The metal matrix precursor composite used in the process of U.S. Pat. No. 4,973,358 was one in which the contained stabilized particles were quite uniform in size and were fully wetted by the matrix material. One such product that was used was the aluminum matrix composite sold under the trademark DURALCAN by Alcan Aluminum Corporation. However, such composites are expensive to produce and result in a relatively expensive foam product.
Metal foam generated from such precursor materials have as stabilizing particles monolithic or blocky particles, typically SiC or alumina. These precursor composites are also produced under reduced pressures or even under vacuum conditions. Foam generated from such material has been found to be difficult to cut except for the lowest density material.
An object of this invention is to provide metal foams having desirable properties using a relatively inexpensive procedure.
A further object of this invention is to provide an alternative to standard metal matrix precursor composites used for producing metal foams.
Another further object is to provide a relatively inexpensive precursor for the production of foamed metals.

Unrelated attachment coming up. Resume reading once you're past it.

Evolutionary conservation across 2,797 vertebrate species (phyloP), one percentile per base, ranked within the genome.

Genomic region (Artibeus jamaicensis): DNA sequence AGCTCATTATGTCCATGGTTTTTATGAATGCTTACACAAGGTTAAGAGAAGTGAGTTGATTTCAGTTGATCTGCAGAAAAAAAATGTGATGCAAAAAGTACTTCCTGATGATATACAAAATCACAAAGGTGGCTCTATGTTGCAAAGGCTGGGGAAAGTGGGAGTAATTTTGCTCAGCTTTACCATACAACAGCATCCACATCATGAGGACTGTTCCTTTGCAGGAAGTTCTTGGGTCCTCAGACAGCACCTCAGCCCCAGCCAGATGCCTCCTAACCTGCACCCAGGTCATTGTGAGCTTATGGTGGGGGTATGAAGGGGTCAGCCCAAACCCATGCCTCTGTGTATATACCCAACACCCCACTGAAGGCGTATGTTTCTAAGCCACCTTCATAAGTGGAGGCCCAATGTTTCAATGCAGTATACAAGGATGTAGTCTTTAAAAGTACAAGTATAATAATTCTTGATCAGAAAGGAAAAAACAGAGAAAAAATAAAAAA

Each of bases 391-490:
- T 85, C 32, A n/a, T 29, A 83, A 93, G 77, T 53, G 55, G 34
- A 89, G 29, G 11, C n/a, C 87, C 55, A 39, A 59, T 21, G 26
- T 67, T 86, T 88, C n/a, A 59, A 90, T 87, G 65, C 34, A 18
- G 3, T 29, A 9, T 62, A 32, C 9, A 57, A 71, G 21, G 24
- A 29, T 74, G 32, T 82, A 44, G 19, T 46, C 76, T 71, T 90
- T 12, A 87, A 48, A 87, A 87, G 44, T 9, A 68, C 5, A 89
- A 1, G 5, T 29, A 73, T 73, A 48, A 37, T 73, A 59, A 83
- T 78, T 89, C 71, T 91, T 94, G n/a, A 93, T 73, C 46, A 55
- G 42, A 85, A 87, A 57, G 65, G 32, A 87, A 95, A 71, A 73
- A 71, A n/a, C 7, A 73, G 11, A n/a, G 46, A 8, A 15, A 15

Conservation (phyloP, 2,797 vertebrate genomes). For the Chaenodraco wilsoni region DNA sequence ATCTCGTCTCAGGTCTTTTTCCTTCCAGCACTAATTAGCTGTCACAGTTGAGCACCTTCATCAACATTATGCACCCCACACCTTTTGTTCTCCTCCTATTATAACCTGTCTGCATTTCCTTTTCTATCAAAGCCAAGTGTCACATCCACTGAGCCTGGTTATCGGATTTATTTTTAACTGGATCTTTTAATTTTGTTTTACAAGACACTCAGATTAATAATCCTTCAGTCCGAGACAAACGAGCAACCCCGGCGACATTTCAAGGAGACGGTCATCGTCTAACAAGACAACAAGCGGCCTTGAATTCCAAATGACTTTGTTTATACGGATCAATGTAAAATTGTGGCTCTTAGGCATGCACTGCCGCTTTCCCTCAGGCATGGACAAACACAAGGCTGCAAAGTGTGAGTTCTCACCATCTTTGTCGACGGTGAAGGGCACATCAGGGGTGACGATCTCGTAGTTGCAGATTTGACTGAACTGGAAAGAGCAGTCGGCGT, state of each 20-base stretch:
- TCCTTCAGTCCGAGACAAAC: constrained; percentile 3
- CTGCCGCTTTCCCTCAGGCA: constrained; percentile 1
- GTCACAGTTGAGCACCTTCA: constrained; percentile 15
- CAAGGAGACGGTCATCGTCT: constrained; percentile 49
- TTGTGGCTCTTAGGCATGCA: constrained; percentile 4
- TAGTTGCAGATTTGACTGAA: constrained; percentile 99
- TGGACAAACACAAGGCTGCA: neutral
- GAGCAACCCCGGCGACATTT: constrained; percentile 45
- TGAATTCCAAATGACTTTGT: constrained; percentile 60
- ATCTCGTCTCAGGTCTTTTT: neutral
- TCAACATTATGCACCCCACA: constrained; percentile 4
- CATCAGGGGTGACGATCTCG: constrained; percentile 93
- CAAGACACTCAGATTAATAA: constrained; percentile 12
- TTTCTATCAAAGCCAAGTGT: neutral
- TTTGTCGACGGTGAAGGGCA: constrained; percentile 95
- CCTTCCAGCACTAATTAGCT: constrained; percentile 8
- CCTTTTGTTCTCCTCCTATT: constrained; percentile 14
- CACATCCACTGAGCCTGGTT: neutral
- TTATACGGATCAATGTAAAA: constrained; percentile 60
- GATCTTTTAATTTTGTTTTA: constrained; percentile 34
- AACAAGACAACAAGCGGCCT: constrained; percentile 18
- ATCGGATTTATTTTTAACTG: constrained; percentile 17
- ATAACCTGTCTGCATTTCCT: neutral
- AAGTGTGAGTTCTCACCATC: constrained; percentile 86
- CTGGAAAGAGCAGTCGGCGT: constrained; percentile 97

A further object is to provide a stabilized metal foam which is easier to machine than previous stabilized foam materials.
A still further object is to provide a stabilized metal foam with modified and adjustable crush properties.
According to the present invention, there is provided a process for producing a metal foam, which comprises: heating a matrix metal above a liquidus temperature of the metal to form a liquid matrix metal, adding to said liquid matrix metal stabilizer particles capable of remaining dispersed within the matrix metal, mixing the liquid matrix metal and stabilizer particles under a covering gas in such a way that bubbles of said gas, as well as said particles, are dispersed throughout the matrix metal to form a composite which is a precursor for a particle-stabilized metal foam (referred to hereinafter as a "precursor composite"), introducing a gas into said precursor composite in molten form to form a liquid metal foam, and solidifying said liquid metal foam with closed cells substantially filled with gas to form a solid particle-stabilized metal foam.